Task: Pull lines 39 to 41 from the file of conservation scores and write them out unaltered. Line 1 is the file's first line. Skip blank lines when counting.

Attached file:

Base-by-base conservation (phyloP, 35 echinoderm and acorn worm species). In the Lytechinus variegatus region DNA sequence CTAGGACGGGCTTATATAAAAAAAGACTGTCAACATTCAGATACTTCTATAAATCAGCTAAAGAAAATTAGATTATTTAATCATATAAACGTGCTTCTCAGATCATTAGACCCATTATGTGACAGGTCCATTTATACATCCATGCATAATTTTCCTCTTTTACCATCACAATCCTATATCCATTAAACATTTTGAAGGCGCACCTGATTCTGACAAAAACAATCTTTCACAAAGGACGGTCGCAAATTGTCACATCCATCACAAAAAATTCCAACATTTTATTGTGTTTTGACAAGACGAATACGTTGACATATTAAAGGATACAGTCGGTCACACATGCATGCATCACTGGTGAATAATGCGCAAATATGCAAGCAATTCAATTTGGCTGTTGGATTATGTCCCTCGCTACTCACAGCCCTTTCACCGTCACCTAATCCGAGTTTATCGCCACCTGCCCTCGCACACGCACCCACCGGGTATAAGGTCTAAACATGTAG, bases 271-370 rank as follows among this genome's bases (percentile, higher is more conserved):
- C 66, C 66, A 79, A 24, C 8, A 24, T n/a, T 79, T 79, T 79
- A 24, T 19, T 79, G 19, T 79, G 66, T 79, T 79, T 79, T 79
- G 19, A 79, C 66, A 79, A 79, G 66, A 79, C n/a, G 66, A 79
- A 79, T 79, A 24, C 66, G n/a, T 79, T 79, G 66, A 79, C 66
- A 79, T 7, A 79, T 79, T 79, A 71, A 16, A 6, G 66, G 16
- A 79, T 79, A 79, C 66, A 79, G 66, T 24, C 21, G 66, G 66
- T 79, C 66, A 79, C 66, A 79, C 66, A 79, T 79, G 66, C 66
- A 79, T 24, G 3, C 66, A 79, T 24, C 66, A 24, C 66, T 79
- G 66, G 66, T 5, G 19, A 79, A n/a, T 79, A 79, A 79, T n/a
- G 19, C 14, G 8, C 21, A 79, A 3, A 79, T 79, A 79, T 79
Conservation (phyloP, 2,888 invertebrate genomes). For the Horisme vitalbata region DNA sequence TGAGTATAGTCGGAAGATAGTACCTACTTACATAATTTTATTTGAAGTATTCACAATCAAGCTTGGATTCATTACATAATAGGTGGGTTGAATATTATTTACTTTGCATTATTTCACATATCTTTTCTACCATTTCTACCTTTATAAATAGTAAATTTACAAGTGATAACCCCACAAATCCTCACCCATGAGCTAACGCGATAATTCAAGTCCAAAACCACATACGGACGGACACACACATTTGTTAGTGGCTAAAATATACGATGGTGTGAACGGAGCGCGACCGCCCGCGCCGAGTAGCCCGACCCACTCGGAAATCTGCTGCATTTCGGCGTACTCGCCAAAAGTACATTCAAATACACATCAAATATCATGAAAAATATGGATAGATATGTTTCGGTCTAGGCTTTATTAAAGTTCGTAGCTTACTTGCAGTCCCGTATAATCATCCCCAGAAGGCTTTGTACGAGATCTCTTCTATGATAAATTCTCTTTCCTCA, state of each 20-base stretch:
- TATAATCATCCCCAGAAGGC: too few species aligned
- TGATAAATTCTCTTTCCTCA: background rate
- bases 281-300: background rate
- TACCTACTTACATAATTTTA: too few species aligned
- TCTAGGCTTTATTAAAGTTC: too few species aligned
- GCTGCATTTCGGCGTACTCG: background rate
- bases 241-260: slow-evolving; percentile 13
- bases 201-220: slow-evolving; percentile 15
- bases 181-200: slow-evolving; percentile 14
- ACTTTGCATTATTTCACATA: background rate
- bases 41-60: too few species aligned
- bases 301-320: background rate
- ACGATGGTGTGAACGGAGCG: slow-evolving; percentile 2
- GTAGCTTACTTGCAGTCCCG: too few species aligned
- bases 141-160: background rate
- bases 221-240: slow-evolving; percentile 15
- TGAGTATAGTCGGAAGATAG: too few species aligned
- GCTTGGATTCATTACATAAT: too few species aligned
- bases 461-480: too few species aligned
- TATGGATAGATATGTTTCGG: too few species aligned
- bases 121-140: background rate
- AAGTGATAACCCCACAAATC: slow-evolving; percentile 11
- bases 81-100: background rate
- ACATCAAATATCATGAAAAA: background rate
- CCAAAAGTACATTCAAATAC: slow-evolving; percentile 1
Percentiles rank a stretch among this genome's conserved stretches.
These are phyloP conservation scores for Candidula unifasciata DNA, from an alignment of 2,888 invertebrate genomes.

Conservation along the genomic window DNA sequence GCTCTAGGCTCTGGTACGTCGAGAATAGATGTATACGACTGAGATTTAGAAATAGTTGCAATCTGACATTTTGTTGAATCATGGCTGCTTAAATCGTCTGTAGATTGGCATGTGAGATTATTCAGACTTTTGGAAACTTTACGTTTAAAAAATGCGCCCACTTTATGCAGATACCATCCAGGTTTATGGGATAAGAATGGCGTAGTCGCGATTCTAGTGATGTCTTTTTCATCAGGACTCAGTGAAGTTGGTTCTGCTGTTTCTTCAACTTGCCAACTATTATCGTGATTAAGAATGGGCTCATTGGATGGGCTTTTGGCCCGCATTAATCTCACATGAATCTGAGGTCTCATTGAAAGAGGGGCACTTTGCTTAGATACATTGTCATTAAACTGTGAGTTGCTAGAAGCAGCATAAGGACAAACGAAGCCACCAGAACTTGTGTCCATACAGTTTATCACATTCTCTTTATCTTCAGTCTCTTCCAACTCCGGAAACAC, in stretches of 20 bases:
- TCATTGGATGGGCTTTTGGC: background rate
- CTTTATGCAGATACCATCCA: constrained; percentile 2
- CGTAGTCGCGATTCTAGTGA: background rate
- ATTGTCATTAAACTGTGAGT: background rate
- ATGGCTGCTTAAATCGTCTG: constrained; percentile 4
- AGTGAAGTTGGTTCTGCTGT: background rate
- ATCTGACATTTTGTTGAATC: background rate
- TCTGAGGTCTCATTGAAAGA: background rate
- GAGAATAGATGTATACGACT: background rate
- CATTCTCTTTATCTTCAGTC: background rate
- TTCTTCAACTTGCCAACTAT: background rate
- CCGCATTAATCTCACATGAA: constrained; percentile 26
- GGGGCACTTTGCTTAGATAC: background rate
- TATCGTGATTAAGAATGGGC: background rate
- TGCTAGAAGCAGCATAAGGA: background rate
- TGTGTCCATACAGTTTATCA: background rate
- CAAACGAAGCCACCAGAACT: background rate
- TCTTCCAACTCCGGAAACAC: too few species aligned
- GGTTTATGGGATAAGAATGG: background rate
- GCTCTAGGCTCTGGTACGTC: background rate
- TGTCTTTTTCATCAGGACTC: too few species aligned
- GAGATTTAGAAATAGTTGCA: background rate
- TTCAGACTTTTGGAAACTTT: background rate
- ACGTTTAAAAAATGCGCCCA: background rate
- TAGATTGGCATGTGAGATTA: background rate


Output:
These are phyloP conservation scores for Candidula unifasciata DNA, from an alignment of 2,888 invertebrate genomes.

Conservation along the genomic window DNA sequence GCTCTAGGCTCTGGTACGTCGAGAATAGATGTATACGACTGAGATTTAGAAATAGTTGCAATCTGACATTTTGTTGAATCATGGCTGCTTAAATCGTCTGTAGATTGGCATGTGAGATTATTCAGACTTTTGGAAACTTTACGTTTAAAAAATGCGCCCACTTTATGCAGATACCATCCAGGTTTATGGGATAAGAATGGCGTAGTCGCGATTCTAGTGATGTCTTTTTCATCAGGACTCAGTGAAGTTGGTTCTGCTGTTTCTTCAACTTGCCAACTATTATCGTGATTAAGAATGGGCTCATTGGATGGGCTTTTGGCCCGCATTAATCTCACATGAATCTGAGGTCTCATTGAAAGAGGGGCACTTTGCTTAGATACATTGTCATTAAACTGTGAGTTGCTAGAAGCAGCATAAGGACAAACGAAGCCACCAGAACTTGTGTCCATACAGTTTATCACATTCTCTTTATCTTCAGTCTCTTCCAACTCCGGAAACAC, in stretches of 20 bases:
- TCATTGGATGGGCTTTTGGC: background rate